Arvid Rosengren’s healthy obsession with wine has put him at the top of his game.
If you want to understand what it is to be obsessed, take a trip into the world of Arvid Rosengren.
The winner of the World’s Best Sommelier competition studied for five years to compete in the prestigious event this spring, where he beat 59 other people from 58 countries. Every day since 2011 he spent two hours each morning learning 16,000 flashcards covering everything from vineyard law in Chile to all the regions of Bulgaria.
Rosengren hired an acting coach to look more confident whilst on the floor of a restaurant. And almost every day he would do a blind taste test where he had to identify four wines in four minutes without seeing the labels, often filming himself and sending the footage to his coach.
Along the way Rosengren lost contact with friends, broke up with his girlfriend and had to explain to his family that for the next half decade his priorities lay elsewhere. Fortunately for Rosengren – and his mum and dad – he did exactly what he set out to do.
As we meet a month afterwards, Rosengren admits that he has not gone back to the books since his victory in Mendoza, the winemaking region of Argentina. He is trying to calm down a bit too and is down to three coffees a day instead of eight expressos he was on before.
Looking back on the last five years, he says: “Yes, it was super obsessive and was not great for many social relationships.
“In my free time I did this, that’s all I did. It’s been a long time since I sat down and read a book that’s not about wine or watched a movie outside of an airplane.
“That is obsessive. It’s something you have to be very clear with people you love that are around you. This is what I’m going to do, this is the timeline, and this point it’s going to be done and that’s what I’m going to do”.
Rosengren is extremely driven, but he is also very clear about the role of the sommelier, which he thinks needs an image change. When he won the competition he told journalists that it was a “victory for hip hop and wine”, on account of the music they play at Charlie Bird, the restaurant in Manhattan where he works and where we meet.
At work Rosengren wears an open neck shirt, jeans and sneakers which makes him look more like a tech startup founder than a sommelier.
Rosengren says he thinks it is a big step for the industry that “a guy like me can go and win the competition and they will accept that”. He says: “The people judging are for the most part classic european Michelin star restaurant guys. This is how I look when I work. That’s representing of a sort of movement in the restaurant world in New York, London and Paris.
“Restaurants where the wine drinkers go to drink wine are probably not going to be an ironed linen, penguin suit restaurant, it’s going to be a casual, fun place where they happen to serve great wine in a friendly atmosphere”.
The role of the sommelier has changed enormously over the past 10 years and for many their reference point is the 2012 documentary Somm, the industry nickname for sommeliers.
The film followed candidates competing for the Diploma from the Court of the Master Sommeliers, an exam similar to the World’s Best Sommelier which only 200 people have passed in 40 years.
Rosengren says that now he wants to take the wine industry a “step further” from Somm to make it “more democratic”. As such, at Charlie Bird there are 120 wines on the main list with none more expensive than $300. On top of that there is a separate list for those who want to spend more, some 1,000 selections from $300 up to about $3,000.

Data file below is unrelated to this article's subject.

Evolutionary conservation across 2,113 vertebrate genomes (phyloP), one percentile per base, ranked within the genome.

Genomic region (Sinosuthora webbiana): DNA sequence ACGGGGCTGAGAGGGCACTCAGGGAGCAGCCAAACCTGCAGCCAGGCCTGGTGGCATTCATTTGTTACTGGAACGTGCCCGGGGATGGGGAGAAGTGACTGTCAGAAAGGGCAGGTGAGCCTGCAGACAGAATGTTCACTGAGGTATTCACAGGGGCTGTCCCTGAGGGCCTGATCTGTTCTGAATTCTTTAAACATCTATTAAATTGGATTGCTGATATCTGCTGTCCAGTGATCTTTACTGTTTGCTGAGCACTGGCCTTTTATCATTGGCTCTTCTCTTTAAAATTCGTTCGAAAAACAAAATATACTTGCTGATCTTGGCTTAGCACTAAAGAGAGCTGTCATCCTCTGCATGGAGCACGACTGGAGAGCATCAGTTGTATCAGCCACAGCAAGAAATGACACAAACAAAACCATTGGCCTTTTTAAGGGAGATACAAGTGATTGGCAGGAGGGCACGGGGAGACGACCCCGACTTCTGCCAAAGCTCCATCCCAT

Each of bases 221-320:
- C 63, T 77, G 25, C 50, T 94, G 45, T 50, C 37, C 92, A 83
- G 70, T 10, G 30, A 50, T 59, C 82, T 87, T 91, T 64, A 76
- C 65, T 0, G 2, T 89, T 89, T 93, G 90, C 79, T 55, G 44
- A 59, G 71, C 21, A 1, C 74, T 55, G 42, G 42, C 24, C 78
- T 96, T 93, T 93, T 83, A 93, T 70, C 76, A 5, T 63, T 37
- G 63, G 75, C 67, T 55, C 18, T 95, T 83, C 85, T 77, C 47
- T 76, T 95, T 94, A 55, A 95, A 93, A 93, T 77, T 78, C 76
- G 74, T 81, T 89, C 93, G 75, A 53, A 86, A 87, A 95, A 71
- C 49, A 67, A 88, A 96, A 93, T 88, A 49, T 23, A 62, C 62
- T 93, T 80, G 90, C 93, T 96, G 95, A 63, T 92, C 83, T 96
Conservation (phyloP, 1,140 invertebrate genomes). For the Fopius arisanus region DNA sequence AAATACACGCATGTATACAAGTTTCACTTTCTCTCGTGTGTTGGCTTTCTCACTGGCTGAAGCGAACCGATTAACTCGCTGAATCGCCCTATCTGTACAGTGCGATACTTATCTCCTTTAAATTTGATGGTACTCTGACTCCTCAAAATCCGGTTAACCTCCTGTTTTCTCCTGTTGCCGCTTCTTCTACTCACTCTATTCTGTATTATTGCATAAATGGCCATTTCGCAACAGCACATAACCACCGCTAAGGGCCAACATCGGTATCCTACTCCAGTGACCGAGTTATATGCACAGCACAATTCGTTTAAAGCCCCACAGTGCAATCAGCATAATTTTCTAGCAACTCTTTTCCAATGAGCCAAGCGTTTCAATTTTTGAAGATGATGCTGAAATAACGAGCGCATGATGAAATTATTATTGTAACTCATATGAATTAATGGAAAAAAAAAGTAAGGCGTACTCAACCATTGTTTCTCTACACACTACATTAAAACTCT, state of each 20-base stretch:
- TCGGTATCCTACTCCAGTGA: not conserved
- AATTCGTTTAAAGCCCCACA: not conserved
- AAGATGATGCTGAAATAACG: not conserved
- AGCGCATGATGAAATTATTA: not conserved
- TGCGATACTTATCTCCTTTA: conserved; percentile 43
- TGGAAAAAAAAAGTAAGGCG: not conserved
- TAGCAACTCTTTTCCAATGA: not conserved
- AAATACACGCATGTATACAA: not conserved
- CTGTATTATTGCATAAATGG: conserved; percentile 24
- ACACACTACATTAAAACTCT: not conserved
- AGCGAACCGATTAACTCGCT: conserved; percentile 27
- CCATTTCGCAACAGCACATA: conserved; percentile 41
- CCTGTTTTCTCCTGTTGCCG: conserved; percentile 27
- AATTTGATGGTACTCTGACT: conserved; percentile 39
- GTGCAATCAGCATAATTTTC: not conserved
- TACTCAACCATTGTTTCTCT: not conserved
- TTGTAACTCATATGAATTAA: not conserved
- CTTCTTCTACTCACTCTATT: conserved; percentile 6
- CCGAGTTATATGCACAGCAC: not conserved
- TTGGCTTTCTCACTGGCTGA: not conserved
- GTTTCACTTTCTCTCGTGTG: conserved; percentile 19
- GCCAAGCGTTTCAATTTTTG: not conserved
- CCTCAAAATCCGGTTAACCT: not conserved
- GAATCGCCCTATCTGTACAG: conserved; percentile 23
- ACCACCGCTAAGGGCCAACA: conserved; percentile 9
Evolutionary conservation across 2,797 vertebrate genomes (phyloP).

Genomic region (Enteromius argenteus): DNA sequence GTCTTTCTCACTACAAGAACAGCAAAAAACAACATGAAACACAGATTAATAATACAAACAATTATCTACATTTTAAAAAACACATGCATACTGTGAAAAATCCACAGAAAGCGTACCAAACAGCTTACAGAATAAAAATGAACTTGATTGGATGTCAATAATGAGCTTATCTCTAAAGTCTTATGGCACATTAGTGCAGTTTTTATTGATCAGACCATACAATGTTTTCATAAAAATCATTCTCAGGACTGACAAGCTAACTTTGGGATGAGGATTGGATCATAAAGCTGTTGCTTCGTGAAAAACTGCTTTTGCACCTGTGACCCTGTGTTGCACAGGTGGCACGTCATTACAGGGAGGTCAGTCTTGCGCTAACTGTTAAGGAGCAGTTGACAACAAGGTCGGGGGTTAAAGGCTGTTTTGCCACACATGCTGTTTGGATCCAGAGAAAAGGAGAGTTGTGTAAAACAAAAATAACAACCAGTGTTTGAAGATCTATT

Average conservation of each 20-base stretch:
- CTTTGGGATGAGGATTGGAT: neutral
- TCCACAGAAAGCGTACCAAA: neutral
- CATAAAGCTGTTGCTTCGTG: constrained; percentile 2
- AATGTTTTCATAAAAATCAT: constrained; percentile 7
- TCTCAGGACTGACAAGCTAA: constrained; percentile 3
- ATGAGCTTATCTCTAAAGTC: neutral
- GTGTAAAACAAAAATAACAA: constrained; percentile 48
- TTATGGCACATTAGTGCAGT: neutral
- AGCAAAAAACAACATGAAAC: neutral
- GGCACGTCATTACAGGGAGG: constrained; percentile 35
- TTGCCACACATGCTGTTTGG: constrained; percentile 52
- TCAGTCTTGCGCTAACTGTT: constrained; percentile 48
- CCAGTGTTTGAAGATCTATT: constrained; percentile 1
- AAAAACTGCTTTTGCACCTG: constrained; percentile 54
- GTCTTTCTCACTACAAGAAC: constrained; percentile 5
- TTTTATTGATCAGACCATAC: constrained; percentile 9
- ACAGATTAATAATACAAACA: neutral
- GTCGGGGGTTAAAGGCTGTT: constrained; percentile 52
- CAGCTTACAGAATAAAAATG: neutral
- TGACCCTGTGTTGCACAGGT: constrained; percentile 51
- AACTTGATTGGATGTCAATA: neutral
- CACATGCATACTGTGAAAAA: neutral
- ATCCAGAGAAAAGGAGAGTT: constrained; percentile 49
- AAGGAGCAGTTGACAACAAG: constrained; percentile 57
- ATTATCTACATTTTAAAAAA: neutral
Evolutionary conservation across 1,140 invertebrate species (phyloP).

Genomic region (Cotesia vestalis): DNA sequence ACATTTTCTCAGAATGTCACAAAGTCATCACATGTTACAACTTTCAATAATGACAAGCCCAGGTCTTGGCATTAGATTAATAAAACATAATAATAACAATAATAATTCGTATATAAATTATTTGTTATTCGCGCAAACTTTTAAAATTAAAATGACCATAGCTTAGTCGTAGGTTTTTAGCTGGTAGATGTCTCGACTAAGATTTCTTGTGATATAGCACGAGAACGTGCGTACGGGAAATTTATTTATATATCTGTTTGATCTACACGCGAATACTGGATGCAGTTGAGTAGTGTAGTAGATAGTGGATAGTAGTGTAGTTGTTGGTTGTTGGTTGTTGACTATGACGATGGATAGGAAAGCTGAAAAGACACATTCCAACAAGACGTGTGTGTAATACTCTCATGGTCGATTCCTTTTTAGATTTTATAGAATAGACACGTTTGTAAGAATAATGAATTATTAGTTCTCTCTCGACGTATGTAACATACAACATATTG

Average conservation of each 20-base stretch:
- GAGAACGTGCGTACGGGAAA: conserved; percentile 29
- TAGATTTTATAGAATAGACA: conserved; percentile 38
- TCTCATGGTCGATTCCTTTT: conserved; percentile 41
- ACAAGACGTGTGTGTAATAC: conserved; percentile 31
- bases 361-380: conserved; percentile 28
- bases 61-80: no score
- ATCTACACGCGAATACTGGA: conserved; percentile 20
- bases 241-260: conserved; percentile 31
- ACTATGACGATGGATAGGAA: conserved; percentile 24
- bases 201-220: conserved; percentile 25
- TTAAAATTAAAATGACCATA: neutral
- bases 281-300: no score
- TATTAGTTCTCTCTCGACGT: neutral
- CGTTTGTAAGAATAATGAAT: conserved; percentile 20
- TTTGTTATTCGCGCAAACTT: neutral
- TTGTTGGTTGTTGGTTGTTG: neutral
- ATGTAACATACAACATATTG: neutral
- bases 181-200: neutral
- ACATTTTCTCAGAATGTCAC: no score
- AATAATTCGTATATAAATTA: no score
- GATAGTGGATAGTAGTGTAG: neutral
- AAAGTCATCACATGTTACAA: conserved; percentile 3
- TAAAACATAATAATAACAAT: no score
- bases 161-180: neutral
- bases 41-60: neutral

Rosengren says: “There has been too much of that excluding mentality, you can never get a table, you can never get in unless you know someone. “You cannot afford to buy anything good off the wine list. We’ve designed an experience here, it’s hard to get in, it’s a busy restaurant, we always leave room for walk in’s”.
Rosengren grew up in Malmo, Sweden, and puts his interest in hospitality down to cooking for his siblings from a young age. He studied nanotech engineering at university but didn’t like lab work and decided to become a sommelier after working in a wine shop. He began entering competitions in 2009 when he won Best Sommelier of the Nordic Countries, followed by Best Sommelier of Europe in 2013 among others. But he became restless with his job in Copenhagen working for a chain of restaurants because he was sitting in front of a computer all day. He decided his last competition would be the World’s Best Sommelier contest, which takes place once every three years and is notoriously tough.
The competition was spread over four days with multiple rounds of blind tastings, theory exams and a mock restaurant part when entrants are judged on their service skills. During that final stage the judges tried to fool Rosengren with a fake bottle complete with mocked up label.
Rosengren says that he was genuinely surprised when his name was read out and is not yet comfortable with the celebrity it brings. For now he plans to keep his feet on the ground and in addition to his work at Charlie Bird is running a wine consultancy service with the restaurant’s owners called King St Sommeliers.
Rosengren describes it as a private consulting service of curating wine cellars, handling valuations and organising purchases for people “who want their wine to be as good as their art collection”. He still works the floor at Charlie Bird and loves the ‘30 second psychology’ involved in guessing what a diner wants.
Rosengren says he also understands arguably the most important part of the job – knowing when to shut up. He says: “Some people want to make sommeliers into the rock star chefs. I don’t think that’s going to happen and I don’t think it should happen.
“We’re in a different situation. We perform a service and we’re best at doing that. Do it well and then get out of the way because people are in your restaurant to engage with who they’re with.”